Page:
James Hamilton

Exploring the Role of Salt Fingers in Vertical Mixing: Theory and Observation

Thesis Approved March 1991

A model which considers the vertical mixing properties of a salt finger system is developed and compared to a shear-driven turbulent mixing model. Although the Osborn-Cox relation can be used to calculate heat fluxes from microstructure measurements without having to distinguish between these two mixing processes, the model predictions of vertical eddy diffusivities of salt (and nutrients) are quite different. Consequently, vertical flux estimates may be in error by as much as a factor of three if an improper assumption about the mixing process is made.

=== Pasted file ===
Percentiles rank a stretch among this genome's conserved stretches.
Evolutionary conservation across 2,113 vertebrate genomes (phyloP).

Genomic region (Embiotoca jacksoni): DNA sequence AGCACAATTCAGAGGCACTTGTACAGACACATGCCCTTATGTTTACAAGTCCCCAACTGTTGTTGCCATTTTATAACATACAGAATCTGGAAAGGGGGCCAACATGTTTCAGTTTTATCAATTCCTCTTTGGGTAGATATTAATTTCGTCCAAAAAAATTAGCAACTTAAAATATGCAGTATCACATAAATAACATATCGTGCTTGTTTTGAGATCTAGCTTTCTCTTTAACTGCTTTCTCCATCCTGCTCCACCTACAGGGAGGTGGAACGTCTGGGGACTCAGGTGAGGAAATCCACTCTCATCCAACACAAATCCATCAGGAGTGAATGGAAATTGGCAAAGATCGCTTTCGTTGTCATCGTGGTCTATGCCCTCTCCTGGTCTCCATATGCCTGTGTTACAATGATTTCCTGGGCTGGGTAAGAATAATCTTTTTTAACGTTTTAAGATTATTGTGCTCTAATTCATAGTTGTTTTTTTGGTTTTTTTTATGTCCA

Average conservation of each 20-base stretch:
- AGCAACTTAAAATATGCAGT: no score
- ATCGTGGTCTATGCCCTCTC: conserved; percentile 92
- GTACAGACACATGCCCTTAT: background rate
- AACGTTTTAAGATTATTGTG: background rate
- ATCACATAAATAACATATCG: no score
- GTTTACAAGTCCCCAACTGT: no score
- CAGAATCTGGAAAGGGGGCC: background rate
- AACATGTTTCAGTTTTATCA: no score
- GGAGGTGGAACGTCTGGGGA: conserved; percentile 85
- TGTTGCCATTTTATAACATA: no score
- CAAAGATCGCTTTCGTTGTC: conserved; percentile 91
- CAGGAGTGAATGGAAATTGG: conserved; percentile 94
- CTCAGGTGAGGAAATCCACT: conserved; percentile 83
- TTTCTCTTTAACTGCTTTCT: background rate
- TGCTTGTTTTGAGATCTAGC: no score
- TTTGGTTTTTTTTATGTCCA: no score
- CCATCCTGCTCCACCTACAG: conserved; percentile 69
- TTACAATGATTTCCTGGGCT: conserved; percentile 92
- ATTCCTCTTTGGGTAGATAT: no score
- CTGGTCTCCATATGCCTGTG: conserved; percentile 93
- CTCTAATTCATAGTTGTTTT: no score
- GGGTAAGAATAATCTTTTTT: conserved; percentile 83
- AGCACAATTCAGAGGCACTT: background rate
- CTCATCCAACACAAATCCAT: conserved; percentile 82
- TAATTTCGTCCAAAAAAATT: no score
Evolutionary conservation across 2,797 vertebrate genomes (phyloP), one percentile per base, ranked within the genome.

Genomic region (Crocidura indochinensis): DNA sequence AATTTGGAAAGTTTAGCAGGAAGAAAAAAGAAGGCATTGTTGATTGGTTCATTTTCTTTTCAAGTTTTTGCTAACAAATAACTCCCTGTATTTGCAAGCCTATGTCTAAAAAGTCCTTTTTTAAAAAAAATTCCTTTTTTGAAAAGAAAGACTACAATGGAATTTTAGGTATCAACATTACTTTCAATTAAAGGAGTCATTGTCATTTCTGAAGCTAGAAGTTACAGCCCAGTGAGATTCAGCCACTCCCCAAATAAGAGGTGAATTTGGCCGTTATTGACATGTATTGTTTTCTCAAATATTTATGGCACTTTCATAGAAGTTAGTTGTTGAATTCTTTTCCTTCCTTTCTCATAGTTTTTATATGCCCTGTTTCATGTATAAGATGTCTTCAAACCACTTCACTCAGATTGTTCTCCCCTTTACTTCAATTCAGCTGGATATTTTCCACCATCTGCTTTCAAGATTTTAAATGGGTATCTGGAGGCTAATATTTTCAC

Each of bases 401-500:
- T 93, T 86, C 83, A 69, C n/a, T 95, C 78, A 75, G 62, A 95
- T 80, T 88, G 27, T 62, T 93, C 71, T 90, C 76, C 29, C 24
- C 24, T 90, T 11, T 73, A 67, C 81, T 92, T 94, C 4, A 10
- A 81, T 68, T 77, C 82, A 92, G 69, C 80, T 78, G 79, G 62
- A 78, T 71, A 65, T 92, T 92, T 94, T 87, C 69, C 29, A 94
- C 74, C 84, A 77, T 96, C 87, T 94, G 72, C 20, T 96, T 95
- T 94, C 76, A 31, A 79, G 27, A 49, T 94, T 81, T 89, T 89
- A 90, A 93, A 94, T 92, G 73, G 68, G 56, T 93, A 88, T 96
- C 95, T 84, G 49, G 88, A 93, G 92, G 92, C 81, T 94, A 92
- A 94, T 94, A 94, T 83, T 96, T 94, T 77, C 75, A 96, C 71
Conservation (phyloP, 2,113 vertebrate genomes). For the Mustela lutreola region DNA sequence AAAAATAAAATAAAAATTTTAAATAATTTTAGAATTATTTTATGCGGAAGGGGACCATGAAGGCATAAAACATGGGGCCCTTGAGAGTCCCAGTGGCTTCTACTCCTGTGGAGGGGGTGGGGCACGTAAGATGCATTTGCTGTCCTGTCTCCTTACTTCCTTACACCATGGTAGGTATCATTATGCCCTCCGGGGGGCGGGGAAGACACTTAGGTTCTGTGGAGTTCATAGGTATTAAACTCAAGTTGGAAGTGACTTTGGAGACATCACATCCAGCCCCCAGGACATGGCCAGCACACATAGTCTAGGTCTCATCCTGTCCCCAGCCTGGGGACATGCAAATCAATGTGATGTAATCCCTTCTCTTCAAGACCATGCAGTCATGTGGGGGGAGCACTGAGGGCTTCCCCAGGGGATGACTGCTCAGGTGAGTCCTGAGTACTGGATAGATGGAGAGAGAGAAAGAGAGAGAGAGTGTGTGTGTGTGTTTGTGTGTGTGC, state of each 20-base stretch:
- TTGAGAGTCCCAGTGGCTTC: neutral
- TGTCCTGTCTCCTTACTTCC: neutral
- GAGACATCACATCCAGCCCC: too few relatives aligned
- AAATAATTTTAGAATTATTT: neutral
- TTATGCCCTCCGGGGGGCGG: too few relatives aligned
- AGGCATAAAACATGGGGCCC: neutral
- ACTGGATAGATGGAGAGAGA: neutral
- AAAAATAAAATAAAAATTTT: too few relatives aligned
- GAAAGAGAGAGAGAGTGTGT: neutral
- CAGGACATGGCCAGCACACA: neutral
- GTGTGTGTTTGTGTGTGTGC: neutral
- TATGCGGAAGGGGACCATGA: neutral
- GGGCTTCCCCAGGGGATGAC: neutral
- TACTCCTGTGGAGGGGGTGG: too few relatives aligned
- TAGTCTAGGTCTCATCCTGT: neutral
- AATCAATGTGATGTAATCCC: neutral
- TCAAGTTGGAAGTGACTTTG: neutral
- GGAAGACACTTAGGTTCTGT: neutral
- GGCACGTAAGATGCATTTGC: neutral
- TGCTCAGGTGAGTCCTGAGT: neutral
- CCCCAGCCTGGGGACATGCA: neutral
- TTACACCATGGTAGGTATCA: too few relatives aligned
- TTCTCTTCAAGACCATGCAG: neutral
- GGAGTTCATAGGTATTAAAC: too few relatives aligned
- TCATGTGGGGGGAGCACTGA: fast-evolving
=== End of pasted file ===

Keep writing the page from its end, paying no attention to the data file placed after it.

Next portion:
Measurement of the "scaled dissipation ratio" *, is proposed as a method of discriminating between mixing processes because of the difference in the two model predicted values. Measurements in a thermohaline staircase are supportive of the predicted salt finger model * value. The method is used to examine the significance of salt fingers in an area of low density ratio and "intermittent steppiness" in T and S profiles. The observations there are not consistent with the turbulent mixing model, although they indicate that turbulent mixing is the dominant process. Assuming that the higher than turbulent values of * are due to salt fingers, a computed vertical salt flux enhancement factor [McDougall and Ruddick, 1991] suggests that salt fingers enhanced mixing by 50%.